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Wheelie Good Omens

I thought things were going well. It has been a whole three months since the accessibility equipment gremlins last came out to play, so long in fact that I was beginning to think they had been successfully rehoused. Alas no. I got up last Tuesday to the sound of a loud hissing noise, my brain hurriedly came out of bank-holiday hibernation. What the hell now I sighed inwardly?

Those who follow me regularly will be aware of all my gadget-related nightmares. For all of you newcomers, the bungalow I live in is about 40 years old and six years ago, when I inherited it, the inside was internally demolished and rebuilt, mostly by my Mum and Dad. The result was a very spangly looking ensemble, which was dutifully equipped with every gismo you can get to make living with disability easier. The result was very definitely rehab chic, open plan and pneumatic cupboards. There really was no (parental) expense spared. Everyone with disability knows the manufacturers always put a few extra 0s onto the price for good measure. The thing they don’t tell you about is the hell you will experience when all these bits of kit that make you more independent decide to break down. My life is punctuated with phone calls that begin “Dad can you just…..”. Things got so bad with my pushbutton front door, that when it stopped working for about the twentieth time I gave up and had it disconnected. There does come a point in your life when less really is more. I pointed out to my Dad, who was keen to give the door one last try, that struggle as I may with the average front door, once it is locked it will normally remain so similarly, when opened it will do the same and, save for an act of God, it will move between open and shut without engaging in small acts of rebellion.
Needless to say, the all singing all dancing door has now been officially downgraded and I have had about 8 months of stress-free living. Anyway, the hissing was coming from the bidet loo. Water was trickling out of the wash nozzle, even though the tap was off. My first thought was limescale, a big problem where I live, blocking the valve. I dutifully attacked the nozzle with a heavy duty limescale remover, but there was no improvement and loos are just about the one appliance you can’t live without. Meanwhile, my Mum had arrived to help with my household cleaning. She examined the loo, promising to send my Dad down when he arrived home from work.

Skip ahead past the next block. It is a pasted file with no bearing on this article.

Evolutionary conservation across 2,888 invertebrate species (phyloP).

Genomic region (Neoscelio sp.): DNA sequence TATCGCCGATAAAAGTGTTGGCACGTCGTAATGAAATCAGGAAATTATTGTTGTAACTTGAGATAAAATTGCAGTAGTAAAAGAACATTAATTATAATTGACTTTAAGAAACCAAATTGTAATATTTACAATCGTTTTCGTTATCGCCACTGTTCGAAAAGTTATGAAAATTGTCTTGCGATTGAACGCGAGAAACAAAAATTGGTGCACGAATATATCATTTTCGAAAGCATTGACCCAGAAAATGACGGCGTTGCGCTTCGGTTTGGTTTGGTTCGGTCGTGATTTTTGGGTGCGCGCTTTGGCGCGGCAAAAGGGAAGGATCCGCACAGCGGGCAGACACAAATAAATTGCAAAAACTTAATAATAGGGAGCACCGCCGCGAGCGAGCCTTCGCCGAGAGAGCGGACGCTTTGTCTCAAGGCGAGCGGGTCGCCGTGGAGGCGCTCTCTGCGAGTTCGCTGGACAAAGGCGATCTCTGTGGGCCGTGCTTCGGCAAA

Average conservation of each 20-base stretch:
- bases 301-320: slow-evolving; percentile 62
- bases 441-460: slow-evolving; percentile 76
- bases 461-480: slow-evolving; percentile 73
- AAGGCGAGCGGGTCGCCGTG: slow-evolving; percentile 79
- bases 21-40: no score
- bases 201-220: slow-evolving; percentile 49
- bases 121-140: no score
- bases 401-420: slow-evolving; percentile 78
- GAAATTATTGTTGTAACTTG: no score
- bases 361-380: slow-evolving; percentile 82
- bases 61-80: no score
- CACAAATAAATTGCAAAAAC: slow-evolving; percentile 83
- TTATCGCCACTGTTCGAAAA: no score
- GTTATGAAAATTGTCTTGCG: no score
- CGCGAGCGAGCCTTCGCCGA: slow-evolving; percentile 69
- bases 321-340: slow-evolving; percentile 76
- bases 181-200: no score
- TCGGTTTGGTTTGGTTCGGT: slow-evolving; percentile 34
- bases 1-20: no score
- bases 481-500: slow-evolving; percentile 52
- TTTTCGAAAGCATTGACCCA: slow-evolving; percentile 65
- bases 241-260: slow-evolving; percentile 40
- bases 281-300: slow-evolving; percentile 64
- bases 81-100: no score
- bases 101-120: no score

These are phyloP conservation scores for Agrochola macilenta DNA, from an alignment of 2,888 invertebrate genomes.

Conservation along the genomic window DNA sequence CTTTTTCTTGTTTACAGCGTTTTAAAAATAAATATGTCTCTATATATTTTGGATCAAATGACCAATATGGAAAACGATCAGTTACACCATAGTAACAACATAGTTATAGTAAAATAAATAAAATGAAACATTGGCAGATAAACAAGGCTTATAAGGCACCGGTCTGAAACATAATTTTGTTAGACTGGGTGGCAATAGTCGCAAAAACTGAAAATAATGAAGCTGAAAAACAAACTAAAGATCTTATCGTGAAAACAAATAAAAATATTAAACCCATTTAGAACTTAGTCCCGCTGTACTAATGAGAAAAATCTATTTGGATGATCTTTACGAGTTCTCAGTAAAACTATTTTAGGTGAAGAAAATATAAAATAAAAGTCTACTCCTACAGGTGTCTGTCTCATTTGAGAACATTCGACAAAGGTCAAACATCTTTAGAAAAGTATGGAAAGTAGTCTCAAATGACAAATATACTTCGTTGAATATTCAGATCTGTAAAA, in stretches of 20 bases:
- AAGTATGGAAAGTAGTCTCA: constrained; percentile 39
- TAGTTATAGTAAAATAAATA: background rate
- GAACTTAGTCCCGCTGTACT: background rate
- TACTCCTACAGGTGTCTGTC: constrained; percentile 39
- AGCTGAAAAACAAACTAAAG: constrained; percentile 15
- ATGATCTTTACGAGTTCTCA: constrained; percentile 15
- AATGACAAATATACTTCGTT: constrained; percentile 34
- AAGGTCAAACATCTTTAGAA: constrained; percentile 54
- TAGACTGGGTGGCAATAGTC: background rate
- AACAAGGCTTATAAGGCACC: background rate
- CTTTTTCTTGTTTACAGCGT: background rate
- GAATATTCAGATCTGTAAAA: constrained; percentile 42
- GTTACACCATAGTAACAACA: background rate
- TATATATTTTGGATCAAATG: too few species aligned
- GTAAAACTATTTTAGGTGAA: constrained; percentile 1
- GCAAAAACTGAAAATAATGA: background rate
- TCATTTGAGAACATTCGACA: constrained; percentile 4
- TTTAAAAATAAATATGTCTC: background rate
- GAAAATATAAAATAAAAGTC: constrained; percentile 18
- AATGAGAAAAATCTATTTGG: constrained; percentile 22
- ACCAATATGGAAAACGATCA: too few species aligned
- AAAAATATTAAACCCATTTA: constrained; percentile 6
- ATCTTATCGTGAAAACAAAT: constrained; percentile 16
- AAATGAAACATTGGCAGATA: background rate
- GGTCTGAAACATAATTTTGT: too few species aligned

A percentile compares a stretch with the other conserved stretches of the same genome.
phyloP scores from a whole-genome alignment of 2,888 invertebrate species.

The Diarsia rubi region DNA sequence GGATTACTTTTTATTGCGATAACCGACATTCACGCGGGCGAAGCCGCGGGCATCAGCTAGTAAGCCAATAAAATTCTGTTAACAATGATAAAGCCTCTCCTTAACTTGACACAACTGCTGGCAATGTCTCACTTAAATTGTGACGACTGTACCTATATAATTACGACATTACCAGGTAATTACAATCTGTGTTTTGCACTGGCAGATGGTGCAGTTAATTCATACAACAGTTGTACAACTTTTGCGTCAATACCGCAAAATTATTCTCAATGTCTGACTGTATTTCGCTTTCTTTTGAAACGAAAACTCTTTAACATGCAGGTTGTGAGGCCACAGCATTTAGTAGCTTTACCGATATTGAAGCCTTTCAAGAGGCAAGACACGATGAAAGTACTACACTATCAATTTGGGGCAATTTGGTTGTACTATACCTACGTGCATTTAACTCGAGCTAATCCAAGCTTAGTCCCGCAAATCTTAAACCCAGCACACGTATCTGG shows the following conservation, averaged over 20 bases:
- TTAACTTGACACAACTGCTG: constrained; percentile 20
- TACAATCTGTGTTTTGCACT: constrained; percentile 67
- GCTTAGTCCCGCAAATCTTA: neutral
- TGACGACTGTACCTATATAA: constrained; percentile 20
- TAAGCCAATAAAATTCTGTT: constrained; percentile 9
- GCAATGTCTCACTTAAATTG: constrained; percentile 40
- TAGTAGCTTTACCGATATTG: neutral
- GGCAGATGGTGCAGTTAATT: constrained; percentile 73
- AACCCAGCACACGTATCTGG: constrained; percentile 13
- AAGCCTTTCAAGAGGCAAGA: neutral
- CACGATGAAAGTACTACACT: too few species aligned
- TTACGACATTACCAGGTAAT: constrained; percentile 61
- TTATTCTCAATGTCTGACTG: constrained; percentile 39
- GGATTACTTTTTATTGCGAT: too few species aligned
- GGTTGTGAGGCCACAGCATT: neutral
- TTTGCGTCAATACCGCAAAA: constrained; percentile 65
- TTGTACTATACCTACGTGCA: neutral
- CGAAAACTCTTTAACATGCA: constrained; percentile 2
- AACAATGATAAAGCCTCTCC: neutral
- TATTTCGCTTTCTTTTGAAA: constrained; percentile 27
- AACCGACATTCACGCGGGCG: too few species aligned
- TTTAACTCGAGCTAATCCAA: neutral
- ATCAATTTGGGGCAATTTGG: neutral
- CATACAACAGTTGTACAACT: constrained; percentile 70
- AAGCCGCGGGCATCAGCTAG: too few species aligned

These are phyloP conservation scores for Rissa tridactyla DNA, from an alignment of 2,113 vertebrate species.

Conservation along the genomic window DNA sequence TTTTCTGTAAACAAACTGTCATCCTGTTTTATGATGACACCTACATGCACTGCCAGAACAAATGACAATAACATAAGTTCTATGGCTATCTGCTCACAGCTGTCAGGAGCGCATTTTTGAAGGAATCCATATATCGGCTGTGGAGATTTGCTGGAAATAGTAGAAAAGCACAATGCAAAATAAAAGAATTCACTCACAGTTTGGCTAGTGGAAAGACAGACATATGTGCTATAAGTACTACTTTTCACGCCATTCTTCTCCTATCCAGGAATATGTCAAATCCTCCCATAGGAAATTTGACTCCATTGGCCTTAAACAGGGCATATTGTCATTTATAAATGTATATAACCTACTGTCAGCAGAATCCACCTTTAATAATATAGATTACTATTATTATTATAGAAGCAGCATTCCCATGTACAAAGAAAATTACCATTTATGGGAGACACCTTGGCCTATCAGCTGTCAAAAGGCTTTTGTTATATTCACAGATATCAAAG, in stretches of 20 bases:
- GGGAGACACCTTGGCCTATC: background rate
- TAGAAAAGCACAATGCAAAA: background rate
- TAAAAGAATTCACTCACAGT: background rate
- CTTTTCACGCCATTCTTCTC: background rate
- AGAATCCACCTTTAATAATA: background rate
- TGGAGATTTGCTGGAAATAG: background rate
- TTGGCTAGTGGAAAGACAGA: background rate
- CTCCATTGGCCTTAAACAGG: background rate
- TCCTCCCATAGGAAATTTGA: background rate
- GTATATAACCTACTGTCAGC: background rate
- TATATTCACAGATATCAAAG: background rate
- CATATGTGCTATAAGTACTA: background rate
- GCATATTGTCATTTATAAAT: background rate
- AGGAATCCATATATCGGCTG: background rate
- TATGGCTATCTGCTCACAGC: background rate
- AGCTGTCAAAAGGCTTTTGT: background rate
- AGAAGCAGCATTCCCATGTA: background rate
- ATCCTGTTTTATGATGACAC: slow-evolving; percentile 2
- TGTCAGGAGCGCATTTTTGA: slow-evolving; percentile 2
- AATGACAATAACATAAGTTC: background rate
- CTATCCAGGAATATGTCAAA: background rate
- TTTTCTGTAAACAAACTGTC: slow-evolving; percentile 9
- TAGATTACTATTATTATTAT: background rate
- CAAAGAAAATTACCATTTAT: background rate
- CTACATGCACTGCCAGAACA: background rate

I couldn’t help but think that something else going wrong with the house was a bad omen. I had a trip to London planned and I get a little sensitive when I am going travelling. I begin to imagine that these little things are a sign not to venture out. The loo was easy to fix in the end, it was just a washer, phew! Perhaps, my week would be fine after all.

Friday arrived and I had a knot in my stomach. My inner child briefly whined that London is big and scary and did we really have to go? Yes, I said, putting my foot down and dragging us both out of the door. I got on the train seamlessly, thanks to the lovely organised Virgin people in red that seemed to appear from nowhere proffering ramps. This has got to be the only way to travel. I felt my stomach begin to relax. I was on the train, there was only one stop, what could go wrong? I turned on my Daisy talking book player to make a start of, ‘The Bell Jar’ by Sylvia Plath. The machine’s automated voice informed me, “Low battery. Powering off in one minute.” Well I did ask the question. Let’s just say that I was relieved to have done the paperwork for the London meeting with my support-worker instead of trusting in technology.

Two hours on a train with nothing to do, other than to just sit back and wait for inspiration to strike. I figure it has worked for JK Rowling, then I really would be able to afford to write. I managed to grab one of the train staff as I desperately needed a cup of tea and couldn’t see any sign of the refreshment trolley. I asked for help from a passing member of staff in getting a cup of tea. This lovely young man went and got me one for no charge. This must be a week for good omens.